Wednesday, September 21, 2005

The evils of copy protection

Everybody who sells software seems to love copy protection. The more protection, the merrier. Software which does not protect itself seems to be few and far between these days. I mean, it sounds like a good idea. Every time a company decides to use it, the copy protection is described as easy to use and transparent to the user.

Most companies use CD protection, a key, internet authorization, or a combination of the three. A key is the little string of numbers and letters they send you with the CD or in an email. The idea is that you run the installer, type in the key, and it works. A few companies run it over the internet or a dial-up modem. Then, you have to allow it to connect to the company, and then it works. A lot of games use CD protection, where you have to have the CD in the computer when you start the program, or it won't work.

I've argued for a long time that none of these are as good as it seems. Invariably, something goes wrong. It takes far more time to develop than you thought, or the software fails to run until the user calls tech support (or not even then). Either way, you piss off your users, and you waste money. I don't know which one's worse.

Copy protection bothers me as a user of various software, but since I'm at work, I'm going to talk about the business side of it.

Just developing copy protection can take a while. If you just want something REALLY simple and easy to crack, it may only take a few days to add to your software. What I've seen over the past couple of years is that a real system, working on both Windows and MacOS, and contacting a company server, takes many months. It breaks, you fix it, spin, repeat. Let's be generous and say 6 man-months. You pay a developer maybe $100k (including benefits and stuff, given a low cost-of-living). You just spent 50 grand on copy protection, plus the cost of actually buying the copy protection software (no clue there).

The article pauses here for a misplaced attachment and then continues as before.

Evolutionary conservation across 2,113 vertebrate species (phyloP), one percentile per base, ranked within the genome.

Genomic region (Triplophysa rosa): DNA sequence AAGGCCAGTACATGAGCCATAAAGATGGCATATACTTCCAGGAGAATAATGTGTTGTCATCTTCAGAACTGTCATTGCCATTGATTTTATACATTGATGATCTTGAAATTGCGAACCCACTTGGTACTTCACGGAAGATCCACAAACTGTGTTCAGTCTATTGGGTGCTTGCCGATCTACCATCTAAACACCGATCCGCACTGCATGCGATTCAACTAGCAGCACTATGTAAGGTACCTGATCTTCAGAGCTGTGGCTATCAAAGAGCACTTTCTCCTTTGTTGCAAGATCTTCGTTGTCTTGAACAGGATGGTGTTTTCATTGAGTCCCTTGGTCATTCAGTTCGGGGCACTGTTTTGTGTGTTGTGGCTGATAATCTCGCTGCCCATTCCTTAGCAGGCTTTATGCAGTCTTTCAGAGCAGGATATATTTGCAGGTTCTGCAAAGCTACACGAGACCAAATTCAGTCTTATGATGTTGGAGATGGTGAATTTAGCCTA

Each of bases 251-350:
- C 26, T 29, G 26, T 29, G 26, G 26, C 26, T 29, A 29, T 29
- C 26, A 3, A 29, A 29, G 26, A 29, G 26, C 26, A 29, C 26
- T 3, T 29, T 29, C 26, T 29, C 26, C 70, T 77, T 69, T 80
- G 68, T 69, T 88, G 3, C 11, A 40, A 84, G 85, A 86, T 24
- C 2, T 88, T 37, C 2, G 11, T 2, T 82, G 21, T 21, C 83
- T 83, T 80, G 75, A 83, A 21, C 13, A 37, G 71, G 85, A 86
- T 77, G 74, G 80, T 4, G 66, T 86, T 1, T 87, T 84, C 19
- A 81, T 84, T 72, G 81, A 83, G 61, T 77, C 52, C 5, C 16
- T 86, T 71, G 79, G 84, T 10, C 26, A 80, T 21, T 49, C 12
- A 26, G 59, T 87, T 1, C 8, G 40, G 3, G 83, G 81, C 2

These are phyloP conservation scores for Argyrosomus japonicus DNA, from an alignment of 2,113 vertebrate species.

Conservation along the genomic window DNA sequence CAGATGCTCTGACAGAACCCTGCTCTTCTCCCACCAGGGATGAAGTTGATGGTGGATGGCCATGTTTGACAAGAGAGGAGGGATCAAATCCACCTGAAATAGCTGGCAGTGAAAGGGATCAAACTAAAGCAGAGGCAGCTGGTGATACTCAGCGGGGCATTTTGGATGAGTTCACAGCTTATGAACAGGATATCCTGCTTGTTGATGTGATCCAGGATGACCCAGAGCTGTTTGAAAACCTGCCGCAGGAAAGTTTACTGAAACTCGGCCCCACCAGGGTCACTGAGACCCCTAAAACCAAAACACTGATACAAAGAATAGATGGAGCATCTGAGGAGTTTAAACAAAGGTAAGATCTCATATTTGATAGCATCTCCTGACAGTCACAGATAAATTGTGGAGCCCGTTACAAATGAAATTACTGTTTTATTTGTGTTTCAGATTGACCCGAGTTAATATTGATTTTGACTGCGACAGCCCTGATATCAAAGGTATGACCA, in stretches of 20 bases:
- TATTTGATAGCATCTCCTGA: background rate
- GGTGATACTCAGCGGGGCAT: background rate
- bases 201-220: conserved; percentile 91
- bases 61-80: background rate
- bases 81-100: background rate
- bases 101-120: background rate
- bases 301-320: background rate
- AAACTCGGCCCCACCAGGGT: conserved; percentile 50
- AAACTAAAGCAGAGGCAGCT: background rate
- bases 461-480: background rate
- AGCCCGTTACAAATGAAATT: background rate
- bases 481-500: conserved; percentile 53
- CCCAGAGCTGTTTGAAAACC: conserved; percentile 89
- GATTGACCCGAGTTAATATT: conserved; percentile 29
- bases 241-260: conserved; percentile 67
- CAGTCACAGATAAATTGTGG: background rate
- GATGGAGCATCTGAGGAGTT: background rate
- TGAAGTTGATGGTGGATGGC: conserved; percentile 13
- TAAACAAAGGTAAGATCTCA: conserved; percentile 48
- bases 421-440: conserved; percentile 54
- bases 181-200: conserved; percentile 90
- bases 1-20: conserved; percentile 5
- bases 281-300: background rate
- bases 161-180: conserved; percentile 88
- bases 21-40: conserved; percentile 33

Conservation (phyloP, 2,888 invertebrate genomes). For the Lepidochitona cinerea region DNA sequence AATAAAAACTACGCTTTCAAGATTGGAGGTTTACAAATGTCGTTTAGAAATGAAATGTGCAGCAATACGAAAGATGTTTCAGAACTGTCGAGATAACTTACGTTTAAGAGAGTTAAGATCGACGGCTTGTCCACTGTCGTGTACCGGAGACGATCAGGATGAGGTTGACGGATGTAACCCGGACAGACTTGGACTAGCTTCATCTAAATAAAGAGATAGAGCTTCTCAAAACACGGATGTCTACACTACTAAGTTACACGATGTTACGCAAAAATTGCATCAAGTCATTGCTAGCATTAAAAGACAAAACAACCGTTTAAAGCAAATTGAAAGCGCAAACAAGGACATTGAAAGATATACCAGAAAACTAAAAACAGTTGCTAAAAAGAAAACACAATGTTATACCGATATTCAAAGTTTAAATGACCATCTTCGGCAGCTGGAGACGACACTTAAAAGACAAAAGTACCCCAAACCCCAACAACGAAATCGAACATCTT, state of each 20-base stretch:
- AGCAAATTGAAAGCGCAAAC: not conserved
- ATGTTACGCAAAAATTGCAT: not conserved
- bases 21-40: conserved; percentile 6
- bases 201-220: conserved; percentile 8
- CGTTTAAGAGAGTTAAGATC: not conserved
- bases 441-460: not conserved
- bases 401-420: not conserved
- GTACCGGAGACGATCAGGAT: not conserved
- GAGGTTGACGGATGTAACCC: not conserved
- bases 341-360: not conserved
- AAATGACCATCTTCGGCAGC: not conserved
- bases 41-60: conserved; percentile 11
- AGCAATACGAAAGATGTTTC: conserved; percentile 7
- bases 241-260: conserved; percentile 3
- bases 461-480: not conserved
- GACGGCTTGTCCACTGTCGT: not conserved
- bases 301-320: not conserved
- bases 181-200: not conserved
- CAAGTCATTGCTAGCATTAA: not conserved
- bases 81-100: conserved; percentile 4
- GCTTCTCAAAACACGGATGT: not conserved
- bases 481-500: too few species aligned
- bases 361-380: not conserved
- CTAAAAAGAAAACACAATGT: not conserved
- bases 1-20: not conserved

Now, you also piss off users when the copy protection breaks, and the software refuses to run. They call tech support and someone has to talk to them on the phone for a while until they can get it to work. If not, they return the software, and may spread bad publicity about your company. It's harder for me to figure this amount out, but it must be considerable. I know just the tech support time can cost many thousands of dollars to a small company.

The whole point of copy protection is to make sure you aren't losing sales to "piracy." How much do you really lose to piracy? A lot of "piracy" is people who have bought 5 copies installing on 10 machines. Would they really spend the money to purchase the other 5 copies? If not, you didn't LOSE the money, they were just infringing on your copyright. What about people who download binaries and install it for free altogether. Would they really have purchased the software if they couldn't download it? Sometimes, but usually not, in my opinion. If not, you still haven't lost the money, you are just being infringed upon.